Society’s Janus View of Researchers

Janus is the guy that looked both ways simultaneously and had two different perspectives on what he saw. It seems that society has the same view of science and research. A recent Eurobarometer survey revealed that almost half the respondents thought that scientists “have the power to make them dangerous”. Probably 50% thought that they are “away with the fairies” and involved in irrelevant self-indulgencies. Probably more than 50% of them think that the solutions to the needs of society require a strong and relevant input from scientists. And probably 50% would say that the researchers are essential for future economies.

Some of those questions were not polled, but more than half of the respondents did say that they did not trust scientists because they are too dependant on funding that is linked to industry, and yet, more than half  also say that scientists are best qualified to explain scientific and technological developments. Now that is quite a mix of views and it is even possible that there are more than two cohorts in society and that Janus is not man enough to represent their kaleidoscopic perspectives! In Science Foundation Ireland (SFI), we had a poll a few years ago in which 75% of people polled from the general public said that funding for research was essential for the future of Ireland – but that was still in the times when the sun shone.

Obviously, these different constituents are sending mixed messages – but they cannot be ignored. From the biblical start of time, knowledge (the tree of knowledge tempted Adam) has been viewed as “dangerous”. Scientists have made things that were bad (the Nuclear bomb) but in fact it was the push from the political system at the time that demanded and ensured that this happened. And it is also true that those at the frontiers of knowledge (where good scientists reside) see things before general society can absorb them and this is, at first, scary. That is, unless, that is, it is some new fangled way to communicate and then the danger question does not arise in society.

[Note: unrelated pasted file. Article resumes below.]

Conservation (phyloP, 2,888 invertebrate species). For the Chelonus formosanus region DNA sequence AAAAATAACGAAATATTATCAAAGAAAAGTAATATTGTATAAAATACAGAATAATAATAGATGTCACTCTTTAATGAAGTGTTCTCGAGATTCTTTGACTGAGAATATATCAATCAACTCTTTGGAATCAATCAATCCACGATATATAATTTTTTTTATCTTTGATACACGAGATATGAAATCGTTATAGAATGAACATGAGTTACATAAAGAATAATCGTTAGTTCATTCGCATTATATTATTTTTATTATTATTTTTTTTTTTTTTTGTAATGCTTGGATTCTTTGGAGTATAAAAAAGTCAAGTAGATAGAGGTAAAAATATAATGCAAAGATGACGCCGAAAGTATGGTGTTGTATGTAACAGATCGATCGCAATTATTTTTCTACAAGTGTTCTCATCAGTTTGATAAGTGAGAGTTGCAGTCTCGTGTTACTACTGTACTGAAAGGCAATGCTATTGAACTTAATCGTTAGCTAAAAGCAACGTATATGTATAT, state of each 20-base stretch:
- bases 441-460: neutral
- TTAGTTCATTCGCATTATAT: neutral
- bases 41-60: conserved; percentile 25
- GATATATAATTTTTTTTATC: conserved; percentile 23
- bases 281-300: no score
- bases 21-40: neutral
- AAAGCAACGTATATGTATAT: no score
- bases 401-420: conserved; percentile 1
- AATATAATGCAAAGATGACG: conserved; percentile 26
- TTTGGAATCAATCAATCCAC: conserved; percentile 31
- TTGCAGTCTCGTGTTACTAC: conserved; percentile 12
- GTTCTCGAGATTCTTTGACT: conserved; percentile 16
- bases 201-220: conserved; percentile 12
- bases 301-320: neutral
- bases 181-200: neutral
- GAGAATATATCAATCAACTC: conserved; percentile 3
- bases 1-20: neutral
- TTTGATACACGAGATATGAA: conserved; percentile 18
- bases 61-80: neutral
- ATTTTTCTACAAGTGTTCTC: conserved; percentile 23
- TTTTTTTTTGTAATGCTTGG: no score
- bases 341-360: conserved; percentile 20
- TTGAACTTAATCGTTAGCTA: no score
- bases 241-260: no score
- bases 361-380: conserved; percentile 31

Some scientists are working on things that are not obviously grounded in the ‘real world’. But then, occasionally, something happens and the irrelevant becomes central to daily life. Microwave ovens were not invented by those companies that were in the kitchen appliance business – they came from ‘irrelevant’ work on wave functions.  In SFI, we attracted Chris Dainty to NUI Galway to work on the properties of Light. Pretty irrelevant? Today, he and his team are collaborating with 9 companies, a further 55+ companies are interacting with the Applied Optics Group, and at least 1 spin-off is in the pipeline! But yes, there are some who really work on knowledge-generation, and the microwave-like consequence has not been seen and perhaps never will. Maybe we should recall that a distinguishing feature of humans is the fact that we can think, imagine, design experiments and add to the quotient of knowledge about ourselves and the world we live in.